After mixed Q1 results, Lloyds' overexposure to the UK housing market remains a key risk for the FTSE 100 bank.
But as the Bank of England raised interest rates in December amid the waning pandemic, Lloyds’ share price rose to 55p by 17 January. But by 7 March, it had again fallen to 41p, as confidence fell due to the Russia-Ukraine war.
And at 46p today, the FTSE 100 bank remains below its pre-pandemic price point, despite comparatively strong financial results, an attractive price-to-earnings ratio of 6, and an above-average dividend yield.
Lloyds share price: Q1 results
Lloyds declared Q1 2022 a ‘solid financial performance.’ Statutory profit after tax fell by 14% or £200 million year-over-year to £1.2 billion, ‘reflecting higher net income and a limited underlying impairment charge versus a net credit in the prior year.’ However, underlying profit before the impairment rose by 26% to £1.96 billion.
Meanwhile, net income rose by 12% to £4.1 billion, primarily driven by net interest income, which rose by 10% to £2.95 billion. The bank apportioned ‘stronger banking net interest margin of 2.68%’ to base rate increases, structural hedge earnings from the rising rate environment, deposit growth, and continued capital base optimisation.
Accordingly, loans and advances rose by £3.2 billion to £451.8 billion, including mortgage book growth of £1.7 billion to £295 billion. And customer deposits rose by £4.8 billion to £481.1 billion.
Boasting a robust loan to deposit ratio of 94%, Lloyds now expects its net margin to increase slightly to 270 basis points and tangible equity to hit 11%, one percentage point higher than its previous target. However, its CET1 ratio fell from 16.3% in 2021 to 14.2%, which Lloyds blamed on regulatory changes.
CEO Charlie Nunn believes the bank ‘delivered solid financial performance, with strong income growth and capital build. These results demonstrate the consistent strength of our business model.’
Where next for Lloyds shares?
Despite another solid set of results, Nunn warned that ‘the outlook for the UK economy remains uncertain, particularly with regards to the persistency and impact of higher inflation.’
Moreover, he added that Lloyds is ‘proactively contacting customers where we feel they may need assistance and will continue to help with financial health checks and other means of support.’ While standard practice, it’s striking that the CEO felt the need to call attention to financially fragile customers in earnings results.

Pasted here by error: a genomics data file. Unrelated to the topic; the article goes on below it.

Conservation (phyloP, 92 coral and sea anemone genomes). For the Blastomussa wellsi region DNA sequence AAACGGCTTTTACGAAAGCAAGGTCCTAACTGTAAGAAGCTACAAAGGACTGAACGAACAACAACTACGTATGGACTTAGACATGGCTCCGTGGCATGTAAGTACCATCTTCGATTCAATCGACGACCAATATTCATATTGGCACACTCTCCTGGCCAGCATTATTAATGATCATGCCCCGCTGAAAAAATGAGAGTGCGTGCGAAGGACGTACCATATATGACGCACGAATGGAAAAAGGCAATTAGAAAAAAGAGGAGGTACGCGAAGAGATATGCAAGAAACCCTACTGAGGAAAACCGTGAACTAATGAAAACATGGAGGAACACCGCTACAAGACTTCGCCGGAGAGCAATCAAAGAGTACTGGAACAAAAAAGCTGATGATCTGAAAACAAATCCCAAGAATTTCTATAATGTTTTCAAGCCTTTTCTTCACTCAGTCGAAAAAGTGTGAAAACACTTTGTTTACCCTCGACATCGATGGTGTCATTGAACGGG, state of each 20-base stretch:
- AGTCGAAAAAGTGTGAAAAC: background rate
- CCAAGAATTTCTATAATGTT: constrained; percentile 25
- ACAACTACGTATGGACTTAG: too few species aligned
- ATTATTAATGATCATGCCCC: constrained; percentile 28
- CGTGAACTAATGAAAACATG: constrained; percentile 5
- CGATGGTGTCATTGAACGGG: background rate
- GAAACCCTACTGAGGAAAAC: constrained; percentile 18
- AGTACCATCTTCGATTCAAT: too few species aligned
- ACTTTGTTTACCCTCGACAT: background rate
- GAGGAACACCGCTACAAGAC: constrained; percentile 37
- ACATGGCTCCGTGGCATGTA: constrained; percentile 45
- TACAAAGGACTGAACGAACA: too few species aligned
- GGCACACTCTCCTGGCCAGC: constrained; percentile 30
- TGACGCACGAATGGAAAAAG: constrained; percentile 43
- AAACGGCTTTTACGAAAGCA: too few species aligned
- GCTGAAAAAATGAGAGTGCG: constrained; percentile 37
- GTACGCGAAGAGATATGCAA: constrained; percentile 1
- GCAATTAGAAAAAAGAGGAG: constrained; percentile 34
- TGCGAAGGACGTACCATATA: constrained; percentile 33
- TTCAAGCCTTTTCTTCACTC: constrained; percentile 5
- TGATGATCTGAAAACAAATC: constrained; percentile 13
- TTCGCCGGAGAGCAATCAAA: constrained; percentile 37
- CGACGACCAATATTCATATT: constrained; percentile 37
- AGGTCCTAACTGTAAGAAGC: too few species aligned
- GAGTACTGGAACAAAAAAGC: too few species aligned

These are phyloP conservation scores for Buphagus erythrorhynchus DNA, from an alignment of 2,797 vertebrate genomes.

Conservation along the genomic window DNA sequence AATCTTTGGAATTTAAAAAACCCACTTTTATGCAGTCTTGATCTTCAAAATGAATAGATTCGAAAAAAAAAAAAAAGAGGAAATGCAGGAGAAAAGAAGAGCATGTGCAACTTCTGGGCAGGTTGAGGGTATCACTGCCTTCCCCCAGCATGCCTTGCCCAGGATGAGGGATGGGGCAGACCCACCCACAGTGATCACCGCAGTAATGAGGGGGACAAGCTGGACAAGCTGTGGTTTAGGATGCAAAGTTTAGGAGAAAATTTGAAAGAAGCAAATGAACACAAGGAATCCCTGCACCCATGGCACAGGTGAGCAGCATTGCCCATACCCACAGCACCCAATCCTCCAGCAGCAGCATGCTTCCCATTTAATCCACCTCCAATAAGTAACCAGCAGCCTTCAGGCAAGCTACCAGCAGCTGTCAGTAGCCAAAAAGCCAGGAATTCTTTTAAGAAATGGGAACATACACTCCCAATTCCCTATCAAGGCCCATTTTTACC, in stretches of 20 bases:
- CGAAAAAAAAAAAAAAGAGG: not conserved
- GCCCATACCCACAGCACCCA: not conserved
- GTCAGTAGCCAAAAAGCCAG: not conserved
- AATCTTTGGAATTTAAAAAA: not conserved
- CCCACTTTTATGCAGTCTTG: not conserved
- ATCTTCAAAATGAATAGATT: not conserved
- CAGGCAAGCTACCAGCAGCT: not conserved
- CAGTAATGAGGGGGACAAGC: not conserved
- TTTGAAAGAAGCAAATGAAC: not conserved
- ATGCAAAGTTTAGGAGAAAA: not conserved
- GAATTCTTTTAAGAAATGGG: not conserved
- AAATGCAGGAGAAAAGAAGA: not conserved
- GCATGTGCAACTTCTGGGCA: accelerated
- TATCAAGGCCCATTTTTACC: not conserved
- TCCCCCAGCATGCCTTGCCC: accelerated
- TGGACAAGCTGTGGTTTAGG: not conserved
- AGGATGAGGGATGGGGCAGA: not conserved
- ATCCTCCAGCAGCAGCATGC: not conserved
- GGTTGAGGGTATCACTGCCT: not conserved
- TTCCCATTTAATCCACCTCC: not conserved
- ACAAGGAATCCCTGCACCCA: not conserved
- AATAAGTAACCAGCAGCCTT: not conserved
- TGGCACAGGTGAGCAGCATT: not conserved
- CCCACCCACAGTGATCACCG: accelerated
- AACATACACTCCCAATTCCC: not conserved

And worryingly, CFO William Chalmers believes debt arrears could soon rise, saying ‘we’re likely to enter into a tougher environment and expect impairments to tick up a little bit.’ Accordingly, Lloyds has booked an impairment charge of £177 million.
More optimistically, Lloyds is continuing with plans to create a $4 billion portfolio of 50,000 rental homes over the next decade to become the UK’s largest landlord. But the bank is already the largest mortgage lender in the UK. And this increased investment in the housing market could become a problem.
According to Rightmove, the average asking price has risen by £19,082 in the past three months alone to £360,101. Meanwhile, selling times have halved in the past three years to just 33 days.
But Capital Economics Chairman Roger Bootle has warned that ‘people in general are getting over-stretched in the valuations they’re placing on housing as an asset and the obligations they’re taking on with mortgages.’ The consultancy believes house prices will rise by a further 9% in 2022, before falling 3% in 2023 and 1.8% in 2024.
Moreover, Chancellor Rishi Sunak predicts that the average annual mortgage payment will rise by £1,000 and that the base rate will increase to 2.5% in 2022. Affordability is already at an all-time low and house prices at an all-time high on virtually all metrics.
To diversify its business, Lloyds is investing £4 billion into its investment banking and wealth management divisions over the next five years, with a view to generate more income from fees that are not UK-dependent. Of course, it’s up against established competitors like Barclays and HSBC for market share. This is not a risk-free venture.
The bank does have a strong balance sheet and can afford this expansionary effort. However, the last time the housing market corrected was during the financial crash in 2008. Lloyds was eventually forced to issue over 50 billion shares, diluting shareholders by a factor of 10.
And as the pandemic and Ukraine war continue to drive inflation, a third economic shock event could send house prices falling, and the Lloyds share price with them.
*Based on revenue excluding FX (published financial statements, June 2020).